2020 Poetry Competition Results

Time to announce the winners of the

2020 Poems in the Waiting Room Poetry Competition

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The 2020 competition winners have all been notified, and I’ve emailed everyone, who provided me with an email address, to let them know the results are out. Many thanks to: Otago University Press,  Otago University Bookshop and Mercy Hospital, Dunedin for providing monetary prizes for our 2020 competition.

The winning poems will appear in the winter edition of the Poems in the Waiting Room poetry card. I intend spending some time over the next few weeks going through all the submissions and selecting any which might be suitable for a future PitWR edition. I’ll be in touch with those poets in due course.

Many thanks to everyone who entered the competition. Your support will help Poems in the Waiting Room continue to provide free seasonal poetry cards to medical waiting rooms, rest homes, prisons and hospices throughout New Zealand.

Regards,  Ruth Arnison

The results with Jenny Powell’s comments are below:

Otago University Press First Prize

“Bananas at Broad Bay” by Anna Hoek-Sims Dunedin

Otago University Book Shop Second Prize

“Korimako at Dawn” by Karen ZelasChristchurch

Mercy Hospital, Dunedin Third Prize

“Groundswell” by Alison DenhamDunedin

Highly recommended

“Girls and Boys” by Greg JudkinsAuckland

“A Collection” by Jasmine Thompson Kapiti Village

“A Gift” by Lincoln Jaques – Auckland

“Road Works” by Peter Johnson – Dunedin

 

Judge’s Report – Poems in the Waiting Room Competition, 2020

 

First Place

Bananas at Broad Bay

After considering all the poems, Bananas at Broad Bay never wavered from its first-
place position. It begins with an easily pictured image of a banana skin caught
between rocks, too high for the tide to reach. The poem then leaps into a visual
metaphor, linking ripe bananas and hills. The final stanza adds a tactile aspect which
we can almost feel on our own skin.

The poem doesn’t require a great length to develop its ideas. Layout on the page
allows space, or pause, to sensitively contribute another element. The balance of
components doesn’t falter, allowing appreciation from a wide audience.

Second Place

Korimako at Dawn

This poem calls us in through the act of questioning. We are asked if we have heard
something like a finger round the rim of the world’s smallest glass. Without revealing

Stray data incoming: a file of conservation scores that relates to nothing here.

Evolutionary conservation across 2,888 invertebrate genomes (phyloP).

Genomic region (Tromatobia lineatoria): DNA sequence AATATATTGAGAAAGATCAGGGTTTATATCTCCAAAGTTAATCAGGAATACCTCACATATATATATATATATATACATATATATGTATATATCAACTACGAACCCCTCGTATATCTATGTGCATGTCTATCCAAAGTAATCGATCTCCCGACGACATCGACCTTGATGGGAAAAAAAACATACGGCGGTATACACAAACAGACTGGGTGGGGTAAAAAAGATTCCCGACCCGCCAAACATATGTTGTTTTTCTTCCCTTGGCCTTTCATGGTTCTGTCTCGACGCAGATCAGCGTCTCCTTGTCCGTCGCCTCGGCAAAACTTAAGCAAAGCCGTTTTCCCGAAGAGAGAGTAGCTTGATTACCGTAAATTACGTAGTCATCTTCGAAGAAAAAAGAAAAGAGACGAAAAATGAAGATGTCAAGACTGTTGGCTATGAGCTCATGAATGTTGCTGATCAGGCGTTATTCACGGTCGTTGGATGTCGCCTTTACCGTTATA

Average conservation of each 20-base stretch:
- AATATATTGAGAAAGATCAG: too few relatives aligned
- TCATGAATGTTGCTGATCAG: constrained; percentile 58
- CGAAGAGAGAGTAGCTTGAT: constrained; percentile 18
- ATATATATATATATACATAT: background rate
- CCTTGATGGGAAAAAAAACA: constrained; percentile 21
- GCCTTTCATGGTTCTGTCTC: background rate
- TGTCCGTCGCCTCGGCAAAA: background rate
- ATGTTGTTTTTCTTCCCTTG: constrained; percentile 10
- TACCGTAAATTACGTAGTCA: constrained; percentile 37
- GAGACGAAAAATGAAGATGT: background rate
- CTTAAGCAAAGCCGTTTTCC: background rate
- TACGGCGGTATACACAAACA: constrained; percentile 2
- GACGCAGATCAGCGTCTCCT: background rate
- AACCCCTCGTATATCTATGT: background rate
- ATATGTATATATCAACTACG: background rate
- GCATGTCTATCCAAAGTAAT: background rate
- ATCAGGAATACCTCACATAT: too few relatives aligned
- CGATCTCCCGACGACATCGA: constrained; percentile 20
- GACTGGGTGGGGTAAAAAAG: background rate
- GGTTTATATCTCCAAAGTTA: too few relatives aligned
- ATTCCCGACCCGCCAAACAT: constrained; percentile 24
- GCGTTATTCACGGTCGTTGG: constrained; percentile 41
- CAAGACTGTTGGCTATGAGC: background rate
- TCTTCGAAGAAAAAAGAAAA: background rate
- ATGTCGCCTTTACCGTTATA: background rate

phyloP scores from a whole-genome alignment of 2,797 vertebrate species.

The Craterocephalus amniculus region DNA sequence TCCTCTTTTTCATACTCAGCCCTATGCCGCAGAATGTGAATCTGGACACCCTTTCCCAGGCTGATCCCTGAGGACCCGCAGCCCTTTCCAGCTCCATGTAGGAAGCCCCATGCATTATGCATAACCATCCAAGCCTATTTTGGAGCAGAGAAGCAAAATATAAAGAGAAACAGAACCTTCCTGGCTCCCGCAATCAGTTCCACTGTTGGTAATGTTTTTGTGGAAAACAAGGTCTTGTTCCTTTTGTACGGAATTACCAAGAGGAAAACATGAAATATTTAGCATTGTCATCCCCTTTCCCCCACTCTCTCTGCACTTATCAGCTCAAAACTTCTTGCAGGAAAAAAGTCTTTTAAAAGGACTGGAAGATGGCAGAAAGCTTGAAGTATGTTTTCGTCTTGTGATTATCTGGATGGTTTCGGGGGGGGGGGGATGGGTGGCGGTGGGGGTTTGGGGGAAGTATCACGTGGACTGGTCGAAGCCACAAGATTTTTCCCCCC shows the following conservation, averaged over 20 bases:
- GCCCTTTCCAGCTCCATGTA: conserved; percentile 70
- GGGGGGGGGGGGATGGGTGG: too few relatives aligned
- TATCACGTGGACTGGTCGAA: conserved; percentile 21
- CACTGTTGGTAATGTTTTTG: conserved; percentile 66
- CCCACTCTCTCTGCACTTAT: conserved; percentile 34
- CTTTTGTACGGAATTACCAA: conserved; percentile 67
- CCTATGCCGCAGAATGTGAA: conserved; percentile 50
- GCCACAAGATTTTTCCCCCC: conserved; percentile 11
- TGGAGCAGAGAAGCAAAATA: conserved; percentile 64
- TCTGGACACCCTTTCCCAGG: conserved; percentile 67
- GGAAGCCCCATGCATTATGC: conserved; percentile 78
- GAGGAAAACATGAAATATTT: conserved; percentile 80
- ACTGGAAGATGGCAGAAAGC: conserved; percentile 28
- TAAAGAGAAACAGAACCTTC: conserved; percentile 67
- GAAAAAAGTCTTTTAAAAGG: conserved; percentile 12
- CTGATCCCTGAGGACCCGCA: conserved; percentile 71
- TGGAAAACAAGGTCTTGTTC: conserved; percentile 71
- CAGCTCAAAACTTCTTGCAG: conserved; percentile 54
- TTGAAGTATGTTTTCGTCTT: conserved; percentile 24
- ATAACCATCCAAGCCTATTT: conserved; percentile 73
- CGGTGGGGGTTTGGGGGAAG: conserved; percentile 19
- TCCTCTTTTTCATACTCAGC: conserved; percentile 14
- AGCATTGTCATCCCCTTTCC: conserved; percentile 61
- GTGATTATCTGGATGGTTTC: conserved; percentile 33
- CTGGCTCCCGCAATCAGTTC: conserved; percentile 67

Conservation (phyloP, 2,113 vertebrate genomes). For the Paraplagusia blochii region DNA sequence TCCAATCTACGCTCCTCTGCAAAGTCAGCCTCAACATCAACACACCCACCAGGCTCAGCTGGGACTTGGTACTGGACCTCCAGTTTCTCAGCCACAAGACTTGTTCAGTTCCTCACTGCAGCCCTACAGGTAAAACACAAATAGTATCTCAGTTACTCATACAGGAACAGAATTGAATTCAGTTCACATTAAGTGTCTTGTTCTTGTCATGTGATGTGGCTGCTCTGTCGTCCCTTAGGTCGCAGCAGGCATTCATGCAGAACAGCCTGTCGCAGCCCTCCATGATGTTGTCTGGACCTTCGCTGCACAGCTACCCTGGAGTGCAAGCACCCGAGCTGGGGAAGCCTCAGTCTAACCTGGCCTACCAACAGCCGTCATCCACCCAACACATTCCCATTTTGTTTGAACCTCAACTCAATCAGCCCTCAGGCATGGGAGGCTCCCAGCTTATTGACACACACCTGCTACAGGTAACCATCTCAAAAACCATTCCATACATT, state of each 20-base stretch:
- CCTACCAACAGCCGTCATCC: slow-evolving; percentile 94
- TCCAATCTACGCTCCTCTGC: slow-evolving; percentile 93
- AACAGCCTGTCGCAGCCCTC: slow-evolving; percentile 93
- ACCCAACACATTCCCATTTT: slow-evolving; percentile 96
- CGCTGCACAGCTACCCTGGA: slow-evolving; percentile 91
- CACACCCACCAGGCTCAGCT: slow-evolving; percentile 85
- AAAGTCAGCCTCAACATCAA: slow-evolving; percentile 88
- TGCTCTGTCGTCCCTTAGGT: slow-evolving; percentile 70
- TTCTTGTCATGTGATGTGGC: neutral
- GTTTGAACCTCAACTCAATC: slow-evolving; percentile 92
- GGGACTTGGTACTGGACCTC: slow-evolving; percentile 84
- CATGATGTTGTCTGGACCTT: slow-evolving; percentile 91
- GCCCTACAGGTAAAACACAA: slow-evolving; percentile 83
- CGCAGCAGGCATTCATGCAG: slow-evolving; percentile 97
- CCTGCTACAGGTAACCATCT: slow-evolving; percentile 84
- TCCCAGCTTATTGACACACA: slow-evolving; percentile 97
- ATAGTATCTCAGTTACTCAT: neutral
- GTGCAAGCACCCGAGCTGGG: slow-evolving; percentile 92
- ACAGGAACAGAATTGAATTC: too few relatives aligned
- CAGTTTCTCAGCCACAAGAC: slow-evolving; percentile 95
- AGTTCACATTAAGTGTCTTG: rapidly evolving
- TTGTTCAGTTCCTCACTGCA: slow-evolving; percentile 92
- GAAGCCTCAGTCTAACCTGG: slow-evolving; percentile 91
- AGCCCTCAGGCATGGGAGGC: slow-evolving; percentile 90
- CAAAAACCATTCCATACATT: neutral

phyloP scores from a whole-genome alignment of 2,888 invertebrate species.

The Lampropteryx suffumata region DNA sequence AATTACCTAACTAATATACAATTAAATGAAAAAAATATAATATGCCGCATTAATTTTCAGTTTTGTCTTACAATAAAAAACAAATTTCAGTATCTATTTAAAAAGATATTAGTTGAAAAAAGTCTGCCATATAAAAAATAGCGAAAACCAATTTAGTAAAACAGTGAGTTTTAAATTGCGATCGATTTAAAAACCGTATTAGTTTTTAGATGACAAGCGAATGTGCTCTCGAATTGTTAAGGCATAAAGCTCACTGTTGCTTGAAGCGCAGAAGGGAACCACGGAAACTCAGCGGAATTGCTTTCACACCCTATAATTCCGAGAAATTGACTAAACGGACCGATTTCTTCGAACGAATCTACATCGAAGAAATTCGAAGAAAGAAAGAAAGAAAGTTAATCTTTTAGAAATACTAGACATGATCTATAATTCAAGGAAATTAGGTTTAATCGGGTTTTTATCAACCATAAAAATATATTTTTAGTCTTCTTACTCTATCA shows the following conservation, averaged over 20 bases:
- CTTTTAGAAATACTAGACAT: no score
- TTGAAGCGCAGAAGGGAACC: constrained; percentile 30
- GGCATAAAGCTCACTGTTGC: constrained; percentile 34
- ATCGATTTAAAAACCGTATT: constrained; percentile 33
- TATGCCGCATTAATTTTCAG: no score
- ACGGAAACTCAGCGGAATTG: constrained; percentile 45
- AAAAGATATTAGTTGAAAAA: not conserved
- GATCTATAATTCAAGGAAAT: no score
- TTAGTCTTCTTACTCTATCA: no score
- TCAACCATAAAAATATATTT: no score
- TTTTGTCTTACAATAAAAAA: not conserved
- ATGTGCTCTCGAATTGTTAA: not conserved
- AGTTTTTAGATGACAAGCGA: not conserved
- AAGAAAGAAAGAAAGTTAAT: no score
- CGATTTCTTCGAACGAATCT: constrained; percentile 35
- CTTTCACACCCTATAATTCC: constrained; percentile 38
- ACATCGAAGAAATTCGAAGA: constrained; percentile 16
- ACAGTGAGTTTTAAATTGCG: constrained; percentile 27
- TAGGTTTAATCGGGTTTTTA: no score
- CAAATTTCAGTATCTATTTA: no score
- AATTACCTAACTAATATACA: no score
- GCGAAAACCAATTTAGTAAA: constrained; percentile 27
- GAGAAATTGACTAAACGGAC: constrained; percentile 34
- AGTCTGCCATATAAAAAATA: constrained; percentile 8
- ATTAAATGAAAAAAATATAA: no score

the exact sound, the poem leads us through a series of delicate options until a new
consideration enters our hearing. That of a reply. Back to questions and we are
drawn to locate the source of sound in particular trees; the sighing ngaio, the
kahikatea, the miro sapling.

The direct addressing of the reader and active requests to listen and look for
specifics, lures us into the language of poetry. The final lines can be interpreted as a
mindful cue to consider wider issues.

Third Place

Groundswell

Groundswell skilfully establishes the mystery of an outdoor gathering. Without any
event planning, numbers spontaneously increase. It is a groundswell of shared
conviction, important enough for the crowd to sleep on the ground.
The motivation behind the gathering is never revealed. We are given details of white
flags and webs of rope snaking in the sun. It is as if we should already know the
implication of these. But we don’t, and the power of the poem is generated through
ongoing restraint and an admirable control of underlying tension.

Highly Commended

Girls and Boys – Carried along by authentic appeal, a search for gender identity traces development to a childhood context with its confusions and constraints.

A CollectionSome of the more unusual collective nouns for animal groups do, as the poem says, change the picture. A direct experience ends with a relevant question about humans.

A Gift – Echoing William Carlos Williams’ This Is Just To Say, this more contemporary
version focuses on coconut filled chocolate and a flat white. I was left craving the
same taste sensation.

Road Works – Joyful and humorous, this poem builds on a splash of colour from daily life.
Jenny Powell – March 2020

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